SANTA BARBARA, CA – Mercedes-Benz likes to call its ‘10 GLK compact cross/utility vehicle “the right product for the right time.”
The first part is true. But the second part is an understatement.
The GLK represents the way of the future.
Last summer’s record-high gasoline prices jolted American consumers out of their Monster Truck fantasy.
Yes, there is legitimate demand for the high-fashion functionality found in the Lexus LX 570, Cadillac Escalade or Mercedes GL-Class. But never again near the 162,000 deliveries as witnessed when large luxury SUV sales peaked in 2004, according to Ward’s data.
Add up those seating positions and you exceed the capacity of the Rose Bowl, Cotton Bowl and Giants Stadium, multiplied by four.
The GLK reminds that comfort, capability and style can be had in a sensible package. Although Mercedes is, admittedly, playing catch-up in a segment that is growing in number and character.
The pending arrivals of the Audi Q5 and Volvo XC60 will further crowd a landscape where the Land Rover LR3 has a lock on intrepidness and the Acura RDX pushes the envelope on edgy interior design. More significantly for Mercedes is that arch-rivalAG already has a head start of about 142,000 unit sales, having launched its X3 CUV in 2004.
But the GLK and X3 are as different as their respective auto makers would hope. Where the X3 is raw and dynamic, the GLK is elegant and refined.
Like so many things, preference depends on how you like it.
Consider driver interfaces. While each vehicle employs a joystick/knob that requires a seemingly endless series of maneuvers to access features such as navigation input or phone pairing, the X3’s screen has all the charm of MSDOS.
However, the GLK’s display benefits from a chic, orderly appearance that has trickled down from the S-Class sedan. The high-resolution representation of an old-school radio dial is a particular favorite.
And if nimbleness is a hallmark of compact CUVs, as it should be, the GLK’s relaxed steering bows to the X3’s sportier guidance system. Though the latter’s chubby wheel would not be out of place in Grave Digger. (See Monster Truck reference, above.)
With its upright stance, Mercedes traces the GLK’s bloodlines to the brand’s iconic Galaendewagen.
The auto maker says it wanted to avoid the inevitable “Baby M-Class” comparisons, but the midsizer would have made a superior sire. The GLK’s neat proportions would be well-served by the M-Class’ aggressive lines.
Instead, the GLK has a fish-nor-fowl presence that belies its bold front end.
Thanks in no small measure to European Union pedestrian-impact mitigation mandates, the GLK’s hood boasts a profile worthy of a muscle-car power dome. This feature is enhanced by contours that begin at the A-pillars and spill between the wide-mouth grille and the vehicle’s stylized, projector-beam headlamps.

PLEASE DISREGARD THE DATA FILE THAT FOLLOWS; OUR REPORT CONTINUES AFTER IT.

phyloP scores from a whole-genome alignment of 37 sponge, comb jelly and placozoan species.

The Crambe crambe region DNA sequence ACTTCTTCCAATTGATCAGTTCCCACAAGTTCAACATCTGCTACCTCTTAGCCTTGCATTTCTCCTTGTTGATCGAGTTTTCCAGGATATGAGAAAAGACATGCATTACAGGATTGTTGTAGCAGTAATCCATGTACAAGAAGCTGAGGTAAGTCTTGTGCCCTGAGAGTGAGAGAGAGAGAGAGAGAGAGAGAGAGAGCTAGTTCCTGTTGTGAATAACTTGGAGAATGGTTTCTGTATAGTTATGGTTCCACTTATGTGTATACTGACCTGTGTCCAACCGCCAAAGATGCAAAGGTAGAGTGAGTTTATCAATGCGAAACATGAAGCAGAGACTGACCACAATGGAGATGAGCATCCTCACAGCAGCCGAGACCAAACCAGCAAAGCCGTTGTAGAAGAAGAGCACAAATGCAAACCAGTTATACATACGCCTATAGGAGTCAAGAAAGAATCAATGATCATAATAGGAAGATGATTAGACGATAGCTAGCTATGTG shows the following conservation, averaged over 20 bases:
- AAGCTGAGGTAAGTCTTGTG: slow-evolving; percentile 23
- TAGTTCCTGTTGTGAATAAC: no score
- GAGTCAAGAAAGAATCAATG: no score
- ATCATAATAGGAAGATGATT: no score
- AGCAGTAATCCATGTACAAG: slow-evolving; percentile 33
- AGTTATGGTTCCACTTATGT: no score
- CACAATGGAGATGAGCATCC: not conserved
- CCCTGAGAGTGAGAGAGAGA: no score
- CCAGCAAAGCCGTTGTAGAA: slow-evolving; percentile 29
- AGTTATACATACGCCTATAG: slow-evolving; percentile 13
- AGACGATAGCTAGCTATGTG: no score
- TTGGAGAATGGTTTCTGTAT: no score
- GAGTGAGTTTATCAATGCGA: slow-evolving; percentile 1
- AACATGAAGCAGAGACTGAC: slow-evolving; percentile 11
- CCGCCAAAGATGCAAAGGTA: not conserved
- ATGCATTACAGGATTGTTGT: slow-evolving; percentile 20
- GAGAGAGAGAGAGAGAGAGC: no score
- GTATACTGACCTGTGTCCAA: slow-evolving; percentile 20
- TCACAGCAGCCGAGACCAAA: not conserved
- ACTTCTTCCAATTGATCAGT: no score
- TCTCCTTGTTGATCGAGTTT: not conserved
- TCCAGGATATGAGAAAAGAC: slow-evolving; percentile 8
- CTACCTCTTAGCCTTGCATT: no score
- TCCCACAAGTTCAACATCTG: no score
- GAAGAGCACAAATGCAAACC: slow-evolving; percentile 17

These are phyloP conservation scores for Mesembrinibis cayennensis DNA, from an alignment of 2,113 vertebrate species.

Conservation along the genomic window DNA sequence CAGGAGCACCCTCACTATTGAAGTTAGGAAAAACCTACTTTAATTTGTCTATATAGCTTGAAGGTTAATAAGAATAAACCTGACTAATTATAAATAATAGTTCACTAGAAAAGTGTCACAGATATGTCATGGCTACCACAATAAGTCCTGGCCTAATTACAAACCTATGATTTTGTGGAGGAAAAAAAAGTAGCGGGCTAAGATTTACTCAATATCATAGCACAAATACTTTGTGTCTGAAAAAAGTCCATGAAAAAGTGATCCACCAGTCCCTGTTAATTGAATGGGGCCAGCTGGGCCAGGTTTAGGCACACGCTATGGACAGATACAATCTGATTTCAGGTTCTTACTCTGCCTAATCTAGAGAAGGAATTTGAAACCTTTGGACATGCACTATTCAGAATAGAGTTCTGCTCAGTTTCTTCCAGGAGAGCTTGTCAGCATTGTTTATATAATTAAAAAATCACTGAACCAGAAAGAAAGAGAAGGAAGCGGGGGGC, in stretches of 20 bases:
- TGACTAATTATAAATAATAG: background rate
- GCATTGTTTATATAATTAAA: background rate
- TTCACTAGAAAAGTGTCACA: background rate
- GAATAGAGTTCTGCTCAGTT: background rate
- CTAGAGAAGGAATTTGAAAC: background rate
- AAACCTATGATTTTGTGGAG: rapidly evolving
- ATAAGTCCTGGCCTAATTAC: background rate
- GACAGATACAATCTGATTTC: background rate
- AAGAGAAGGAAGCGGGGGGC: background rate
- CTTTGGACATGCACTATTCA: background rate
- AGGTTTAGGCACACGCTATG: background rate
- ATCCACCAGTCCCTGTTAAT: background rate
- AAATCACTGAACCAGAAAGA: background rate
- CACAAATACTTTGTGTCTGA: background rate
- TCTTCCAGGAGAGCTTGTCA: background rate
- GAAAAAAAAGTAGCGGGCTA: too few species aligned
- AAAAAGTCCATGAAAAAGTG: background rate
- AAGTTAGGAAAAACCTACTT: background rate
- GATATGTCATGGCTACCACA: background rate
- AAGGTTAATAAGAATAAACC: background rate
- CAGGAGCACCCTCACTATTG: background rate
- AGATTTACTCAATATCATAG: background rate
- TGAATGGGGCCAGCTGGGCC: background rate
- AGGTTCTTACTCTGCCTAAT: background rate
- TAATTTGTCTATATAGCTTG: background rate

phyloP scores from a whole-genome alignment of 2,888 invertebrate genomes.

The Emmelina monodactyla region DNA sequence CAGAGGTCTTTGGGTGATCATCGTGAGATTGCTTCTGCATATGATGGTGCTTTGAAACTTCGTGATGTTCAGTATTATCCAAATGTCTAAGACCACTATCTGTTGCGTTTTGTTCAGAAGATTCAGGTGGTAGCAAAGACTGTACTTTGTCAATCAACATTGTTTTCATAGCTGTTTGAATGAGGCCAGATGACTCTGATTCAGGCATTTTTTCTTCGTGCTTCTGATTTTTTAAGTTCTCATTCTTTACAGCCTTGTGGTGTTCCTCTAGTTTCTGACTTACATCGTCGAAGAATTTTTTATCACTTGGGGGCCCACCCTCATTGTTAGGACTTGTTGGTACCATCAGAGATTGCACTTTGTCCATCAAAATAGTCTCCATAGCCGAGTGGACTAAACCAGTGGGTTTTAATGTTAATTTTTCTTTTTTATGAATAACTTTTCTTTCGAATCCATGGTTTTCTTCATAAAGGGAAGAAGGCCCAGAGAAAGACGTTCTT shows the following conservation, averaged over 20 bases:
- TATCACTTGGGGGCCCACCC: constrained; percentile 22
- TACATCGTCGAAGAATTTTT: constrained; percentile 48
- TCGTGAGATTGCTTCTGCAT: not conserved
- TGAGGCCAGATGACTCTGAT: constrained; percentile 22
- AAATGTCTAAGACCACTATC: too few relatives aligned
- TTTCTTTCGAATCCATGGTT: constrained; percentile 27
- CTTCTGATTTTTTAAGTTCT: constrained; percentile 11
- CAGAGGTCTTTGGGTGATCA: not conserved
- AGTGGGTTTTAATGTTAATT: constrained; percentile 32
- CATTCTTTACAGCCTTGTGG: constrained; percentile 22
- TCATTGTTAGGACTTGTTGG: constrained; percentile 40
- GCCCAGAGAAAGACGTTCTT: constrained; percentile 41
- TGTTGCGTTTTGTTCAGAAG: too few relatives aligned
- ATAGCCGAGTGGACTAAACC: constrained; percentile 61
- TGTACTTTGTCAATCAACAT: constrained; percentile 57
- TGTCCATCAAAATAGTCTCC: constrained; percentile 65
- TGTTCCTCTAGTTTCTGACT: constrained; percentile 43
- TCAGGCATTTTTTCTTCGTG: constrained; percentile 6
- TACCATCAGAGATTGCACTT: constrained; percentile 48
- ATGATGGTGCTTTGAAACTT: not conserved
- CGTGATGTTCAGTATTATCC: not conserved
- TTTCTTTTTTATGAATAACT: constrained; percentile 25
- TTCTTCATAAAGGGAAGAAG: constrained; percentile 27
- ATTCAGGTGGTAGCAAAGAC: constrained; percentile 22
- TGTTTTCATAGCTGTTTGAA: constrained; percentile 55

When its wheelwells are stuffed with the optional 20-in., 7-spoke rims, the GLK conveys a no-nonsense attitude about off-roading. Though most buyers will never go there, they would be comforted – as we were recently – by the remarkable prowess afforded by Mercedes’ new, lightweight 4Matic all-wheel-drive system.
(A snowy Michigan shopping trek in a 4Matic-equipped C-Class, the GLK’s platform-mate, suggested “Miracle on Ice” can refer to more than a hockey game.) .
|Vehicle type||4-door, 5-passenger CUV|
|Engine||3.5L 90-degree DOHC V-6; aluminum block/aluminum heads|
|Power (SAE net)||268 hp @ 6,000 rpm|
|Torque||258 lb.-ft (350 Nm) between 2,400 and 5,000 rpm|
|Wheelbase||108.5 ins. (275 cm)|
|Overall length||178.3 ins. (452 cm)|
|Overall width||74.3 ins. (188 cm)|
|Overall height||66.9 ins. (170 cm); including roof rails|
|Curb weight||4,036 lbs. (1,830 kg)|
|Fuel economy||16/21 mpg (14.7/11.2 L/100 km)|
|Competition||X3, Land Rover LR2, Acura RDX, Audi Q5, Volvo XC60|
|Launch timing||G-Class DNA|
|Graceful V-6||Cramped rear|
|Quiet cabin||Metallic trim|
The CUV’s 268-hp 3.5L V-6 gracefully muscled the vehicle’s 4,036-lb. (1,830 kg) bulk through the chaparral around Santa Barbara County’s Santa Ynez Mountains. On a route comprising more than 100 miles (160 km) of suburban boulevards, backwater speed traps and wide-open spaces, the GLK averaged a respectable 20.5 mpg (11.5 L/100 km) – despite some moderate flogging of the GLK’s 7-speed Touch-Shift transmission.
Downshift/throttle-punch combos gave satisfying glimpses of the engine’s peak torque rating of 258 lb.-ft. (350 Nm). But unless the windows or panoramic roof were open, and the 450-watt, 12-speaker Harmon/Kardon sound system was turned down, there was little aural feedback.
The GLK’s cabin is a supremely serene environment. Road noise and tire vibration are diminished by hydraulic by-pass pistons that lend soft-shock attributes to each corner of the CUV.
More importantly, optimal handling performance is restored when pistons are inactive.
Mercedes calls this technology “Agility Control.”
The GLK’s comfort quotient is further enhanced by its seating. Both the front and rear feature support and compliance in the proper balance, though the latter position portends a disappointingly cramped journey if the driver is a six-footer or taller.
However, if you ever find yourself in this position, at least you will be riding in style. From the fine-weave headliner to the soft-pile carpet that extends even into the 23.3 cu.- ft. (0.7 cu- m) cargo hold, the GLK is a paragon of tasteful design – with the possible exception of models with metallic trim.
The finish of these pieces features a black fleck so unlike any metal surface we’ve ever seen, the effect is more like an accident than an accent.
But the overall appeal of the GLK is no accident. It’s in the right place at the right time.